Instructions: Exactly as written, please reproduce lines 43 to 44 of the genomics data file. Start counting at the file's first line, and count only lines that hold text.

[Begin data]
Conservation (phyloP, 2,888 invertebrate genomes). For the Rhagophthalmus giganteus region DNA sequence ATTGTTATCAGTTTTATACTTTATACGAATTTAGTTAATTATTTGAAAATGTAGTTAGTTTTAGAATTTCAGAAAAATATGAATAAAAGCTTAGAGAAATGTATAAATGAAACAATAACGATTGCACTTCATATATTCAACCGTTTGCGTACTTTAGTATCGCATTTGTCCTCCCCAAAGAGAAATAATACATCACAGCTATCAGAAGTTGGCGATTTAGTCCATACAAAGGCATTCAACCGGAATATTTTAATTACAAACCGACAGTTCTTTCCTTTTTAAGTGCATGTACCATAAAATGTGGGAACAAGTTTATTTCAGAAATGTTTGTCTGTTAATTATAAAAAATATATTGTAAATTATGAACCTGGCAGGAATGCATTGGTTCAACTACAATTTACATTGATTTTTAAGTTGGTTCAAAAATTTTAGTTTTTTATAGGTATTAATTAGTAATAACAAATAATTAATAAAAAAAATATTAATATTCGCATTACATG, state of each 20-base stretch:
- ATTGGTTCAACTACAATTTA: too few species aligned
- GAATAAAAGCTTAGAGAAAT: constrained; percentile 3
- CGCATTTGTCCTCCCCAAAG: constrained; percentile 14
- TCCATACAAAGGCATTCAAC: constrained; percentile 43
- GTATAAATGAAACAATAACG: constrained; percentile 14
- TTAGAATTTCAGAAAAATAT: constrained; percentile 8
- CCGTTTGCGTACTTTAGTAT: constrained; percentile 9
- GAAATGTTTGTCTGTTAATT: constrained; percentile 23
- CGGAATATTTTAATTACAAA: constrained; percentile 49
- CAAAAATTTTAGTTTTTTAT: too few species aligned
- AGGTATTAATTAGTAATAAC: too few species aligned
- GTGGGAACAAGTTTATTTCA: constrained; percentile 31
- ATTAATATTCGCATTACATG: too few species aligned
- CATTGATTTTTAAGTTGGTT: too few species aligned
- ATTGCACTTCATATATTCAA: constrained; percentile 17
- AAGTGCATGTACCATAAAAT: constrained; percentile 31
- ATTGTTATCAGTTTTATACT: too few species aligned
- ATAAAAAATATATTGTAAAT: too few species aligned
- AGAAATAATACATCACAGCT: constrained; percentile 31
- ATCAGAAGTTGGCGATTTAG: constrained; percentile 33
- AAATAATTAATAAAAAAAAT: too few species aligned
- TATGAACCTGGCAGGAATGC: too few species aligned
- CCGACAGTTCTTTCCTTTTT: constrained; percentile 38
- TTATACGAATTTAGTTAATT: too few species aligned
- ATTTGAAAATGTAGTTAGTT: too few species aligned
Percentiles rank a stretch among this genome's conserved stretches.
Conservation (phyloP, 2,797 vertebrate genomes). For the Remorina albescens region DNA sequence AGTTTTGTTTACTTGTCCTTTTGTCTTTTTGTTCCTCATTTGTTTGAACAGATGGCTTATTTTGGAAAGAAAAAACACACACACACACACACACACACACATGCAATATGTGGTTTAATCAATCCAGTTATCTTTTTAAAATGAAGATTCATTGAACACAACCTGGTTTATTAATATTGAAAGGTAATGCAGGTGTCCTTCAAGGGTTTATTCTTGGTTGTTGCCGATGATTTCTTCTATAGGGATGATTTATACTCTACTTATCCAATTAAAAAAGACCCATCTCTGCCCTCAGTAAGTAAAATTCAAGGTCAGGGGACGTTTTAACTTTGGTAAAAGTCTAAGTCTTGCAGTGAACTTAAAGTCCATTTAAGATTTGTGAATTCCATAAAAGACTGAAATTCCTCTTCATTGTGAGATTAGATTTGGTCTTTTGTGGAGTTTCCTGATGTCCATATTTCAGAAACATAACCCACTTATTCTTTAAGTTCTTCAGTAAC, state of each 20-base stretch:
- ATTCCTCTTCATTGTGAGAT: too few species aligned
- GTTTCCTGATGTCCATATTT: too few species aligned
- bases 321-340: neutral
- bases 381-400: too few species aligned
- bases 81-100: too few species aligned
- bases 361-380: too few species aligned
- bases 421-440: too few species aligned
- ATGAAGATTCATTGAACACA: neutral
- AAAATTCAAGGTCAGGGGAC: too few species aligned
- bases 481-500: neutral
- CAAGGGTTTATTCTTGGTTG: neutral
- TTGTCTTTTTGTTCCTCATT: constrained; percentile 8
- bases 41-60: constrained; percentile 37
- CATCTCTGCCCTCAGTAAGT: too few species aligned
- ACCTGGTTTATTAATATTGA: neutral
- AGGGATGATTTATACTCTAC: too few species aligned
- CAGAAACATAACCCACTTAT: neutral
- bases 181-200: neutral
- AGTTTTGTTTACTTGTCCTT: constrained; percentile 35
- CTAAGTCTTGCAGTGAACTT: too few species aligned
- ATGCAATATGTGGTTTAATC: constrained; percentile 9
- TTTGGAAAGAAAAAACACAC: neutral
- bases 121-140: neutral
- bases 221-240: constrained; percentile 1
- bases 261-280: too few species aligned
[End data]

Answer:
- ACCTGGTTTATTAATATTGA: neutral
- AGGGATGATTTATACTCTAC: too few species aligned